April 24, 2012

Evans v. M'Kinsey, Wayne, 1821





16 Ky. 262; 1821 Ky. LEXIS 9; Litt. Sel. Cas. 262

October 4, 1821, Decided

PRIOR HISTORY:  [**1]  From the Wayne Circuit Court, the Honorable Thomas Montgomery sole Judge. 

DISPOSITION: Judgment reversed with costs, cause remanded, and judgment rendered in favor of Evans.

COUNSEL: Haggin and Daviess, for appellant; Hardin, for appellee. 




THIS was an action of detinue, brought in the circuit court by M'Kinsey, to recover from Evans two slaves.

Evans pleaded two pleas: 1st, Non-detinet; 2d, that the said M'Kinsey his action ought not to have and maintain against him, the said Evans, because, he says, that prior to the impetration of the suit against him by the said M'Kinsey, to wit, on the __ day of ___, at the state and circuit aforesaid, the said M'Kinsey and a certain John James, who claimed and held possession of the slaves in said M'Kinsey's declaration mentioned, in consequence of a claim which the said M'Kinsey then put up to the slaves in the declaration  [*263]  mentioned, and for which he has brought this suit against him, Evans, came to an agreement, by parol, to submit and have settled the said matter of dispute about the slaves aforesaid, by reference to arbitrators, to be mutually [**2] chosen by the parties: That in pursuance of said agreement, the said M'Kinsey and James mutually chose Ralph Williams, Christopher Claunch and Joseph Porter, as arbitrators, to hear, determine and settle the matter of dispute relative to the said slaves, and whose award was to be final between the said parties; and the said arbitrators, on the __ day of __, in the year ___, in the presence of the said M'Kinsey and James, and in pursuance of said agreement, did then and there hear the said matter of controversy about the slaves, and after a full examination of witnesses produced by the said M'Kinsey and James, did award, adjudge and determine, by parol, that the possession and right of the slaves in the declaration mentioned were of right the property of, and did belong to the said James; which award and determination of the arbitrators aforesaid was made and pronounced by the said arbitrators in the presence and hearing of the said M'Kinsey and James, and was assented to by the said M'Kinsey and James; and this he is ready to verify. And the said Evans avers, that after the award was so made, published and pronounced by the arbitrators aforesaid, he, for a valuable [**3]  consideration, in the circuit aforesaid, purchased the aforesaid slaves of the said James; wherefore he prays judgment, &c.

To the first plea M'Kinsey joined issue to the country, and demurred to the second plea. Evans joined in the demurrer, and the court rendered judgment sustaining the demurrer of M'Kinsey to the second plea.

A trial was then had on the issue taken to the first plea, and a verdict was found for Evans. A motion was then made by the counsel of M'Kinsey for a new trial, on the grounds, first, of the verdict being against evidence; and secondly, on the ground of one of the jury having made up and expressed an opinion before he was called as a juror. The court sustained the motion, on the second ground, and awarded a new trial.

At a subsequent term, the issue to the first plea was again tried, and a verdict found for M'Kinsey. A motion was then made by Evans for a new trial, but was overruled by the court, and judgment rendered in favor  [*264]  of M'Kinsey, in conformity to the verdict. From that judgment Evans has appealed to this court.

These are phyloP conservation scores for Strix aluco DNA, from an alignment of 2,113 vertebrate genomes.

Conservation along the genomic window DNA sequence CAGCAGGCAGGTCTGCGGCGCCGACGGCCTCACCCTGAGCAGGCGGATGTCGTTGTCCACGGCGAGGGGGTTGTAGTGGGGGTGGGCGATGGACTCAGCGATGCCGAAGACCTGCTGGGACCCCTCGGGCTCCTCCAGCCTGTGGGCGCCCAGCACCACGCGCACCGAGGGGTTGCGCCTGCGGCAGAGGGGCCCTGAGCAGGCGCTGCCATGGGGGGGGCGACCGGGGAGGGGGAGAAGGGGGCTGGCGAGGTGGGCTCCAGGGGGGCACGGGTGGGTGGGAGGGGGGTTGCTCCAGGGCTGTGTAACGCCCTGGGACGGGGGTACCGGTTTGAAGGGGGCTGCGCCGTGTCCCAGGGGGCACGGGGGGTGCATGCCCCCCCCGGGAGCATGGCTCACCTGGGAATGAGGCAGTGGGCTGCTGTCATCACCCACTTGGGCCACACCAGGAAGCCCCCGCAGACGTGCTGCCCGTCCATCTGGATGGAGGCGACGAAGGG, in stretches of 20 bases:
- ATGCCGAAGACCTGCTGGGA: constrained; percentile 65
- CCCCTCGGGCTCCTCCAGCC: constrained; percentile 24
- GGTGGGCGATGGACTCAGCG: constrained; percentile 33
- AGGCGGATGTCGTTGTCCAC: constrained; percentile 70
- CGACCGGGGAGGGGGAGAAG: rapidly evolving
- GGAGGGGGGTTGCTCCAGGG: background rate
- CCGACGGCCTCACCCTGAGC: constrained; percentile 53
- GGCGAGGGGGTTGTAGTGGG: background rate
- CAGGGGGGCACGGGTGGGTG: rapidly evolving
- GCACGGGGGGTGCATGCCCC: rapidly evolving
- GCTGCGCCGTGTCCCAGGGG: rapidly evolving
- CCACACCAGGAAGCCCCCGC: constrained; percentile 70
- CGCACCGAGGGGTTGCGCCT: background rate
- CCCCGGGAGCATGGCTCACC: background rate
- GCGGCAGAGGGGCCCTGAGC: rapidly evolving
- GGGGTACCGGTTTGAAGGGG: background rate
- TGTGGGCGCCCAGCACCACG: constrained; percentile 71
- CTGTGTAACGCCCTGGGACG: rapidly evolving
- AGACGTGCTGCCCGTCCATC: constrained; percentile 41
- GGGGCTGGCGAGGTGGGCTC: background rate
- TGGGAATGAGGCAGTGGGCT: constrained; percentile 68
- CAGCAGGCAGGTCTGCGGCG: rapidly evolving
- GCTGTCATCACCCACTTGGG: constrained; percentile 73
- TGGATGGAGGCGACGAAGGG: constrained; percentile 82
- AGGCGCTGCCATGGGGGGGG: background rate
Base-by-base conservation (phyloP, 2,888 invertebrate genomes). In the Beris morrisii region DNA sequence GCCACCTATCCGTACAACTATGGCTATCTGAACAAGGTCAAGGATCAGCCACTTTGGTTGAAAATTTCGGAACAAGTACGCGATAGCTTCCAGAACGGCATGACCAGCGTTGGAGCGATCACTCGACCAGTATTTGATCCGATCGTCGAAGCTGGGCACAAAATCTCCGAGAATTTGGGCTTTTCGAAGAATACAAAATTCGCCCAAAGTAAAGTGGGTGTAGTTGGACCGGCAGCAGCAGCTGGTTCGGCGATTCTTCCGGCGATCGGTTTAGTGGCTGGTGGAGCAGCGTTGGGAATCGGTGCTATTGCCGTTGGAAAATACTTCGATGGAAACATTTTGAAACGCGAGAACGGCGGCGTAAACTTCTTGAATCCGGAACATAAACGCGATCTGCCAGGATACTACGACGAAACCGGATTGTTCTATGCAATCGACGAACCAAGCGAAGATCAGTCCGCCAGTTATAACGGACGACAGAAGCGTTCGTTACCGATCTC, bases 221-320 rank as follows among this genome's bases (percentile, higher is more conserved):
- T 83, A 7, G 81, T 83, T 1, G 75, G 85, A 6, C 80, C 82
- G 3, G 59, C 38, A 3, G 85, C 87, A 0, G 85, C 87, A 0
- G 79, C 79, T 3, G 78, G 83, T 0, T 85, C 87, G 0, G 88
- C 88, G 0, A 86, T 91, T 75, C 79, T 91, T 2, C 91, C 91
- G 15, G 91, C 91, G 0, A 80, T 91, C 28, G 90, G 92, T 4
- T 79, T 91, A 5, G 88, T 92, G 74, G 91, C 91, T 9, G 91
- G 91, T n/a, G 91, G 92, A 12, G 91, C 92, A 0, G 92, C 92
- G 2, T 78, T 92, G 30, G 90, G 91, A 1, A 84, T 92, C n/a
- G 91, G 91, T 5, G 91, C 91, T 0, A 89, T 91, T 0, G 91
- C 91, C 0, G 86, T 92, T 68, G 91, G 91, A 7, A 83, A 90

The assignments of error question the decisions of the court in sustaining the demurrer to the second plea, and in awarding [**4]  a new trial of the issue taken to the first plea on the motion of M'Kinsey, and in refusing a new trial when applied for by Evans.

This court cannot concur in opinion with the circuit court, either in sustaining the demurrer to the second plea, or in awarding a new trial of the issue taken to the second plea, on the second ground assumed by M'Kinsey in his application to that court. If the matter presented in the second plea would have been an availing defense for James, had the action been brought against him by M'Kinsey, it is plain the plea must be good as to Evans; for Evans is not only alledged to be a purchaser of James, since the decision of the arbitrators, but the claim which M'Kinsey now asserts to the slaves is, moreover, charged in the plea to have been submitted to the determination of judges mutually chosen by M'Kinsey and James, and those judges are alledged to have decided the right against M'Kinsey. And that the submission and award alledged in the plea, would be an available defense for James, in any action which could be brought by M'Kinsey against him for the slaves, this court entertains no doubt. The submission and award has not been made in pursuance of any [**5]  statutory provision of this country; but the statute has never been construed to render void a submission and award which would have been otherwise valid at common law; and it is well settled at common law, that after a submission to arbitrators, and an award in pursuance to the submission, no action can be maintained on the original subject of dispute. Kidd on Awards, 381-2. Nor is it, in general, material whether the submission and award be in writing or by parol. There may possibly be a necessity for the submission and award to be in writing, wherever writing is required to pass the title to the thing in contest; but in all other controversies, a verbal submission and award, made by the act of the parties and without the intervention of a court, will have the same legal effect as if made in writing. Kidd on Awards, 10-11, 261.